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Smith, Landry: Different strokes for different players

JAIME C. HARRIS Special to the AmNews | 4/23/2012, 4:08 p.m.
Smith, Landry: Different strokes for different players

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Smith, Landry: Different strokes for different players

In sports, reputations are made during the most critical junctures of the season, most prominently in the playoffs.

As the Knicks come to the conclusion of the regular season, still clawing to secure a spot in the playoffs, opportunity abounds. The two players with the most to gain or lose are J.R. Smith and Landry Fields. Smith seems ready and willing to accept the challenge. The jury is out on Fields.

Both are athletically endowed. The 6-foot-6 Smith, an eight-year veteran at only 26 years old, is a Type-A personality who feeds off the pressure and excitement that comes with playing in New York during the heat of a playoff race. He affirmed as much by netting 25 points off the bench on Tuesday night at the Garden in the Knicks' 118-108 victory over the Boston Celtics, helping lift his team to 32-29.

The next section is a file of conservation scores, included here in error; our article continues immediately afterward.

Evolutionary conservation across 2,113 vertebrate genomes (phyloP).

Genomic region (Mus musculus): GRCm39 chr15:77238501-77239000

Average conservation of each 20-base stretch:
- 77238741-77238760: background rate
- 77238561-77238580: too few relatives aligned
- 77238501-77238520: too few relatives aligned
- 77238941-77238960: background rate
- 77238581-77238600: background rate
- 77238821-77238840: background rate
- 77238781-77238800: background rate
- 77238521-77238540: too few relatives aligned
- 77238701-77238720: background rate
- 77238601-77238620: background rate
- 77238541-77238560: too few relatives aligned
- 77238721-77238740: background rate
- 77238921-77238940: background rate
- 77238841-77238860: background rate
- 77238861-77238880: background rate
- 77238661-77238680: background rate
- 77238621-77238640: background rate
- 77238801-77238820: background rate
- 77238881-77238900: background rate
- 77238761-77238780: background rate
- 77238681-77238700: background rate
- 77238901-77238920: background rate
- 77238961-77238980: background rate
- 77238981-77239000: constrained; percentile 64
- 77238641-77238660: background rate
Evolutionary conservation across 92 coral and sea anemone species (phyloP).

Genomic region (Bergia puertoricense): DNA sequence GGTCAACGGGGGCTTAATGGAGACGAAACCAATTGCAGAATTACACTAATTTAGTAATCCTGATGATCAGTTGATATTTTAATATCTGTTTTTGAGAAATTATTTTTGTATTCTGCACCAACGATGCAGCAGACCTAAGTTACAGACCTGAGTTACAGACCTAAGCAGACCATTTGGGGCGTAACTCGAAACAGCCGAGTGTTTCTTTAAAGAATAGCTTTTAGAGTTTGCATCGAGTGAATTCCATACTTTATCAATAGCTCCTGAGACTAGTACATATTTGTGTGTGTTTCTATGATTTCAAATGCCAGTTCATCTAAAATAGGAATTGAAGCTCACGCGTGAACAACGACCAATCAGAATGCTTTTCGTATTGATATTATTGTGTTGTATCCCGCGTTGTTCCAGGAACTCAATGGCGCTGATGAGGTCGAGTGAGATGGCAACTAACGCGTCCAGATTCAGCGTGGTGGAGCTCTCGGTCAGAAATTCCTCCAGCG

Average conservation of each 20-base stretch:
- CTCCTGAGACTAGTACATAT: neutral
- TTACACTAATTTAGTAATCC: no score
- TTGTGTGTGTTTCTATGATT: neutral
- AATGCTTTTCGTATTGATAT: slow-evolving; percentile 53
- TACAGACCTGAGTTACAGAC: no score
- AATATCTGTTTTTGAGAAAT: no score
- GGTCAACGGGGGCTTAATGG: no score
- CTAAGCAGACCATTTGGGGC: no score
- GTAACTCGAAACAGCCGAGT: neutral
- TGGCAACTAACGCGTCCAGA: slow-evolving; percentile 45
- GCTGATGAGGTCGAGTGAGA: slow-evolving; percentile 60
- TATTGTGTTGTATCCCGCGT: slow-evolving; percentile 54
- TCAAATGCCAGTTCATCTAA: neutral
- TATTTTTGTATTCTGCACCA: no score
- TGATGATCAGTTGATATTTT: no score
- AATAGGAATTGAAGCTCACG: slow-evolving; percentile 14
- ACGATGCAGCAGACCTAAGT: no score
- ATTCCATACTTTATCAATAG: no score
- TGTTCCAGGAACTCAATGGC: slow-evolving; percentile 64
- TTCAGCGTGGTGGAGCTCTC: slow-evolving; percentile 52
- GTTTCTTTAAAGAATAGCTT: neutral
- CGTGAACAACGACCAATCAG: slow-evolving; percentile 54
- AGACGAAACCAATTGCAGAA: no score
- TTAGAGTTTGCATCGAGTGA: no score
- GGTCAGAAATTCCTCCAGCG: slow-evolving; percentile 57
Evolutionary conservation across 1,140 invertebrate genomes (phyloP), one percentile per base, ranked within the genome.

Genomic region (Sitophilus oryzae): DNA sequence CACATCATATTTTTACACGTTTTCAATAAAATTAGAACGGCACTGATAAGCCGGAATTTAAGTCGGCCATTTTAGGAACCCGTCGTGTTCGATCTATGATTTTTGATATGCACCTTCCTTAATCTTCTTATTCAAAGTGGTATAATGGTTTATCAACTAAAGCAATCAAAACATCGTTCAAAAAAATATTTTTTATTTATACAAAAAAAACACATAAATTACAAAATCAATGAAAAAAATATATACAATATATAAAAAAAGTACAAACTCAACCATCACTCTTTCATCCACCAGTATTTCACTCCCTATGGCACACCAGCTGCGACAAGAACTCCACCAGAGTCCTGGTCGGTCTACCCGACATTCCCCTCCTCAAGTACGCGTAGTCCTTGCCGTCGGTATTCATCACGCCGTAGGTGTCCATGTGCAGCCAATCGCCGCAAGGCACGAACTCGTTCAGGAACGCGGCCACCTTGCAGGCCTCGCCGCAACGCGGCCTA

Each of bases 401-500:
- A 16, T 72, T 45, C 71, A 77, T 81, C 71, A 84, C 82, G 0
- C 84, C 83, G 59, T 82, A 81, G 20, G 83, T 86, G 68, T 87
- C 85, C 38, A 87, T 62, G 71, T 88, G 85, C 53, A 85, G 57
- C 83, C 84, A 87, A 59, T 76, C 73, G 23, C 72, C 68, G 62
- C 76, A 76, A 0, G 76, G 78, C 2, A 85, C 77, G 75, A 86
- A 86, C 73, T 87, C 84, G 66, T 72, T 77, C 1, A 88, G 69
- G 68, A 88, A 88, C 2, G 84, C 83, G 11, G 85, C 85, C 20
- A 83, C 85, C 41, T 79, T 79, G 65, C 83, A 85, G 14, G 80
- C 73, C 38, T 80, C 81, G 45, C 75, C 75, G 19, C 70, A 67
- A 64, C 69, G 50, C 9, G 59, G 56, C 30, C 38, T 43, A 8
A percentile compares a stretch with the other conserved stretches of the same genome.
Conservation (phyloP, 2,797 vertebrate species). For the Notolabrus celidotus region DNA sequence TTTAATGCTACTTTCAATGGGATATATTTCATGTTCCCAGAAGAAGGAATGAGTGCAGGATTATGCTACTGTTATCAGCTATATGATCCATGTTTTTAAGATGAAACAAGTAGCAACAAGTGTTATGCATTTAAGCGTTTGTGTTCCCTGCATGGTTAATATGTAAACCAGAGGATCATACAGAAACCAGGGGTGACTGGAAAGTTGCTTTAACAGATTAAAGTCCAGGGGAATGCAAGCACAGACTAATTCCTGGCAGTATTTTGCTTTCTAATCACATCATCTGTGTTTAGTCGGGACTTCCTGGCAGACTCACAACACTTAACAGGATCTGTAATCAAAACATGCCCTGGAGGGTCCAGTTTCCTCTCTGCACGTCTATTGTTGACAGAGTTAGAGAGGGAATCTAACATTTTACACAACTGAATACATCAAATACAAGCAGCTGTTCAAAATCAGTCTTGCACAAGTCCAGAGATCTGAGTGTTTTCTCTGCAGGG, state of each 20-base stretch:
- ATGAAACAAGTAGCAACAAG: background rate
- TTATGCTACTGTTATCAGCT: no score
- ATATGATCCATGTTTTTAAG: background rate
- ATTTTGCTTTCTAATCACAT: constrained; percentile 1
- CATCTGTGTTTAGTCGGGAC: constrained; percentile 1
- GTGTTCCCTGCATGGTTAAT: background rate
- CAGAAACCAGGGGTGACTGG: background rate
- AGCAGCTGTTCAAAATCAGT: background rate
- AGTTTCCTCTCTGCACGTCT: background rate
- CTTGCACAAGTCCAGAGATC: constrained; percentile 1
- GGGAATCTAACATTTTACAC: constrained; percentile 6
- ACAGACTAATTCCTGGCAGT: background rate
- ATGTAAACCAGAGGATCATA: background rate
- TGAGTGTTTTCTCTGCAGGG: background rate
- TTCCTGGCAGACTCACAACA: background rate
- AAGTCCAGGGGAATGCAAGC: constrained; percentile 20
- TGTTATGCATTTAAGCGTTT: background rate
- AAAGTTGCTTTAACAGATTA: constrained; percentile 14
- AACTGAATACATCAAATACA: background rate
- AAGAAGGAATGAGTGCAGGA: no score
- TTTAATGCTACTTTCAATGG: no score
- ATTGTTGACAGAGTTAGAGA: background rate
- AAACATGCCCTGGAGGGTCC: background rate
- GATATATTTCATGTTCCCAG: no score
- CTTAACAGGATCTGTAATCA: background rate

The Knicks have four regular season games remaining, three on the road. Fields, at 6-foot-7, has the tools too but hasn't demonstrated the fearlessness or "I don't give a damn" attitude that has been both a blessing and curse for Smith.

While Fields doesn't possess Smith's offensive arsenal, he is a talented player who has stagnated, arguably regressed, since the first half of last season, making his status with the team beyond this season tenuous. In particular, Fields has struggled offensively.

Coming into Tuesday, Fields had started 58 of the Knicks' 60 games but was averaging only 8.4 points. He was shooting a respectable 46 percent overall but an alarming 25 percent on 3-point attempts (28-112). In 19 minutes versus the Celtics, he was merely 1-3 for two points.

"I've gotta help him because he's not playing with a whole lot of confidence," said Knicks coach Mike Woodson after Fields went 2-8 for just four points in a 93-85 loss to the Miami Heat on Sunday. "But I need him in there because he does a lot of good things from a defensive standpoint," reasoned Woodson. "Offensively...I have to put him in a better position to score the basketball."

"I just think it's about getting my rhythm," responded Fields, somewhat disturbed when asked about his perceived lack of self-assurance. "Some nights I'll go out there and try to be the main offensive threat [and] I'll get my looks. That's just the way I feel about it."

Negative or positive, reputations will be earned by Smith and Fields right now.